Wednesday, October 7, 2015
Tuesday, October 6, 2015
By and large there is nothing like the future for making a monkey of the past, with the present being, usually, equally no less capable of second guessing what's next. But it seems us humans love nothing so much as to dreaming away the now by imagining about later, whether a simple reverie about what's for tea, or all the pillars of literature parading their visions of times yet to pass. Orwell's 1984 is the prime example, written 36 years earlier and, as we now know, getting it not quite right. But, having read it at school, even as late as 1983, aged 26, I was certainly worrying whether he would turn out to be right, helped even, or hindered, by the film that came out in the same year it was supposedly depicting. Handy timing or what! And 2001, book and film, both from 1968, also portraying the future in a way the past has failed to deliver. Of course there are rules in all of this: just as the past is always portrayed as utopian, anything about the future has to have in its byline the word dystopian. Talk about glass half empty pessimism, I wonder whether it is an automatic response to the often grim reality of the present. Is the only way to accept the now to be by assuming worse ahead?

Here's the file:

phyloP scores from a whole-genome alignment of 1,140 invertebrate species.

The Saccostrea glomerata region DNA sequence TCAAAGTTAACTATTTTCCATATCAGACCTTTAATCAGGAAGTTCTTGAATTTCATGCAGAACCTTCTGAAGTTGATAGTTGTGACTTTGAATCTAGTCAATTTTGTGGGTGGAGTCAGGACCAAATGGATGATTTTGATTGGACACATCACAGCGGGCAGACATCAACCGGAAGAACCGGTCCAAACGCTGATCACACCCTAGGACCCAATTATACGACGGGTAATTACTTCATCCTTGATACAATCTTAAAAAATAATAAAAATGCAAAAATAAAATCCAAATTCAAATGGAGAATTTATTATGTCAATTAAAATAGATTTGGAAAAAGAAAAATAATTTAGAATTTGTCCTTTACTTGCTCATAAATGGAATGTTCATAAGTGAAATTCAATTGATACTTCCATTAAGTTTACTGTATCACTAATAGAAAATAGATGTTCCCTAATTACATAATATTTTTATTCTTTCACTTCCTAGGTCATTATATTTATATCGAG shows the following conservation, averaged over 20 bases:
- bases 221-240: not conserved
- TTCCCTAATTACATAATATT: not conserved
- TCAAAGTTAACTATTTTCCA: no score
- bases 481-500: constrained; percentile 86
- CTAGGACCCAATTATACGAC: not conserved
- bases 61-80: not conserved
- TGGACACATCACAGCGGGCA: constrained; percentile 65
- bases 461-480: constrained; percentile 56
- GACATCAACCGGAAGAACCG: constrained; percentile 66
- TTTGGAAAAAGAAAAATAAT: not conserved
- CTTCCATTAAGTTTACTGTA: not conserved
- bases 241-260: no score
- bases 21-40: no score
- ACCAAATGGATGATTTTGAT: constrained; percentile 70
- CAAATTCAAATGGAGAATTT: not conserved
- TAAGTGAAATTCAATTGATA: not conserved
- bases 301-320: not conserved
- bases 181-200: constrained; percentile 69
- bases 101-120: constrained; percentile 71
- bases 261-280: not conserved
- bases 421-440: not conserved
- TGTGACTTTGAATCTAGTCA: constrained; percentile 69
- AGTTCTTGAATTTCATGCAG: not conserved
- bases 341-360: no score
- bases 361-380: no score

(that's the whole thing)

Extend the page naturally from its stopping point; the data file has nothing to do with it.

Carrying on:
Music is no stranger to such fantasy, and what better place to start than rocks elder, maybe eldest, statesman, laughing Leonard Cohen. Having had a share of fame as poet and novelist, then bedsitter singer-songwriter exemplary, in the later 70s and early 80s it was all going a bit quiet for him. Rather than hanging up his mitts, he came back in 1988, already 54 years old, with 'I'm Your Man', a re-invention with a much wider sonic spectrum than his earlier acoustic guitar and drone. 1992 saw 'The Future' appear as a belated follow-up, and was arguably his most counter-intuitive work yet, blowing his old persona into a distant (utopian?) past, synthesisers and massed girly vocals well to the fore. Having loved 'I'm Your Man', I well recall being a little shaken at the time. Taking no prisoners, it burst straight for the jugular with the eponymous opening track, mentioning both crack cocaine and anal sex (censored in the above video) in the very first few verses. No more Mr Nice Guy, and good bye to playing it to your parents generation. (Or his, by chaotic coincidence.) But, the audience was growing, whether old fans, auspiciously disappointed, or those who just liked to hear a grown man talk dirty.So long Marianne, for sure. All in an unclassifiable genre, probably its main strength, or, as his biographer put it: "Classic big budget AOR, yet with lyrics by Bukowski and Lowell, sung by an old wino from skid row who really wanted to sing like Ray Charles at the Apollo." I think that's perfect, and he even became Canadian Best Male Vocalist fo this in 1993, which tickled even him, even allowing for the partisan nature of his home crowd.